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Natural Gas Fundamentals

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Basic Fundamentals

What Market Fundamentals Can Affect The Natural Gas Futures?

In free market economies, supply and demand is the primary enabler for price movement. Any outside forces that affect supply and demand eventually affect prices. Natural gas is one of the more volatile commodities markets. This is evident in the high volatility premiums that natural gas options have. When you are considering a trade in the natural gas market some of the basic fundamentals that you should consider are:

1. Weather The heaviest demand for natural gas is during the winter months. Colder than normal winters can increase demand for natural gas. Summers are usually the lowest demand periods for natural gas. However, extremely hot periods during the summer can spike demand for natural gas. Keep in mind most season demand variations are already priced into the market. (Beware of brokerage firms that try to sell you on far out of the money call options as a sure bet.)

2. Hurricane Season Natural gas futures will react quickly to any tropical storms that move into the Gulf of Mexico. Most of the natural gas operations are in and along the Gulf and they are susceptible to damage and production losses. Hurricane Katrina is a prime example where natural gas prices rose to all-time highs due to the destruction.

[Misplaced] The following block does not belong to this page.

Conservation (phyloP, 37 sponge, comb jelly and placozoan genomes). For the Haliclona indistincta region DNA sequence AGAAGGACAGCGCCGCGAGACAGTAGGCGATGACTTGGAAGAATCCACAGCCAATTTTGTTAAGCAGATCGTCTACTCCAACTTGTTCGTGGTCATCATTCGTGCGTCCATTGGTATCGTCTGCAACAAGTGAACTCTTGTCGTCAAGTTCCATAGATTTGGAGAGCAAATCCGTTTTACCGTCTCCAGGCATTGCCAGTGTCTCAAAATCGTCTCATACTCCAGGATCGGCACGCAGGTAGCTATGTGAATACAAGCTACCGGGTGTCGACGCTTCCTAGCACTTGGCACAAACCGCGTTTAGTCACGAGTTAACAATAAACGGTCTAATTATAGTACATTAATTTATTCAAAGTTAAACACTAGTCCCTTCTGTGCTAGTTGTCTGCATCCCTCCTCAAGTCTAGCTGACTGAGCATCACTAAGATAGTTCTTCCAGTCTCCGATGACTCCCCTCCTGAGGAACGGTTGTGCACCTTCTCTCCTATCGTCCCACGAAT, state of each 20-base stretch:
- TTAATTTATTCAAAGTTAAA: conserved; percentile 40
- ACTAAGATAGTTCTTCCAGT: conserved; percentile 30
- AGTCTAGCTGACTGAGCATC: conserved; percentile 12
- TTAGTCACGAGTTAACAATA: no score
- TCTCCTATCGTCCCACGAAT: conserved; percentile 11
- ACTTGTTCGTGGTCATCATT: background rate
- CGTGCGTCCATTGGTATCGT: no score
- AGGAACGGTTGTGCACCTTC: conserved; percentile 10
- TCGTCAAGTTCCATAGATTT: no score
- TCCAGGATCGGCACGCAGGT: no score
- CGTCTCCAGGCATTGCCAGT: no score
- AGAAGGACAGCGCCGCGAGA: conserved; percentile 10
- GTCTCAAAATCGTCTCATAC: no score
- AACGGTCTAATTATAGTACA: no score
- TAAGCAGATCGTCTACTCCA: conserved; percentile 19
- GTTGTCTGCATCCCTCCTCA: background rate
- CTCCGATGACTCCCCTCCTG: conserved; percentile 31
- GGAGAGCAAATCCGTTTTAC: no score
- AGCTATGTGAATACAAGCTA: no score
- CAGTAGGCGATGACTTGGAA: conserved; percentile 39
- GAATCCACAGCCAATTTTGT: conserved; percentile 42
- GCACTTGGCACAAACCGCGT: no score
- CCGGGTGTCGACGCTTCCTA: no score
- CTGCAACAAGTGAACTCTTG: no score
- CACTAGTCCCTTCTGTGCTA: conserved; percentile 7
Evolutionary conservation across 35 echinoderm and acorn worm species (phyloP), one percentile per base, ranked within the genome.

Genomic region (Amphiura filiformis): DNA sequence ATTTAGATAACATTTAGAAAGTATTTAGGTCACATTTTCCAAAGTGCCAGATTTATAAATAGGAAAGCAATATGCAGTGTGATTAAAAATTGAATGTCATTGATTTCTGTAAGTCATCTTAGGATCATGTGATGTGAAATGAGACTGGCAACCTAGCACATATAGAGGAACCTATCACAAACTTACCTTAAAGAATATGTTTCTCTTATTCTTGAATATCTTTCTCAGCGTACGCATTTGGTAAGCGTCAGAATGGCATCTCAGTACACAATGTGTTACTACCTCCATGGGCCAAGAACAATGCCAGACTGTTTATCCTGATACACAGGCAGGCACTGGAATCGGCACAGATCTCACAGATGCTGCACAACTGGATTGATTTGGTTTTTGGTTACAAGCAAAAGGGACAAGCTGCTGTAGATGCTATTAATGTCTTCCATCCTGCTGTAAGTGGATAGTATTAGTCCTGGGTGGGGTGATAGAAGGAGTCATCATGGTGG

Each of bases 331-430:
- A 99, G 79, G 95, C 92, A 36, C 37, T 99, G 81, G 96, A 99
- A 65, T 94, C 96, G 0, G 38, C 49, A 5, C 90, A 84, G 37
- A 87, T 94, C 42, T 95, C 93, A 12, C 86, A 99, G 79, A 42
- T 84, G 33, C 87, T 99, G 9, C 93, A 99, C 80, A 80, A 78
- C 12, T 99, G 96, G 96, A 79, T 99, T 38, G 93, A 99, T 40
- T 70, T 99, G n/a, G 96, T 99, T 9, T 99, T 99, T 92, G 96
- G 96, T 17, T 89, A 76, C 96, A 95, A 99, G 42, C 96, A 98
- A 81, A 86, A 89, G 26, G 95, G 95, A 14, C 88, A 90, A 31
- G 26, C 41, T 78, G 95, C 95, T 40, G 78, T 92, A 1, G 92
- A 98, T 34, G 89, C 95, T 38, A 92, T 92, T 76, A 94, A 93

3. Crude Oil Natural gas and crude oil prices are somewhat related because natural gas and crude oil are substitutes in consumption and also complements, as well as rivals, in production. Another factor linking the natural gas and crude oil markets is liquefied natural gas (LNG). Most LNG contracts are indexed on oil prices, directly linking natural gas and crude oil prices. Consumption of LNG is expected to top consumption of natural gas delivered by pipeline in the United States by 2015.

4. Inventory Reports There are two major inventory reports that are helpful in your research and trading of natural gas futures and options. The US Energy Information Administration Weekly Natural Gas Storage Report, and the Monthly Underground Gas Storage Report. These reports are very closely watched by market participant to get insight into any changes in the supply/demand environment.

These are just some of the basic fundamentals to keep in mind when you are considering a trade in the natural gas market. Therefore, before opening up a commodity account to trade natural gas you should consult with a licensed commodity broker that follows the natural gas market to discuss investment strategies.

Click here to contact a commodities broker with experience in the natural gas market.

Commodity trading is not suitable for everyone. The risk of loss in trading can be substantial. This material has been prepared by a sales or trading employee or agent of Van Commodities, Inc. and is, or is in the nature of, a solicitation. This material is not a research report prepared by Van Commodities, Inc. Research Department. Please view our Risk Disclaimer.

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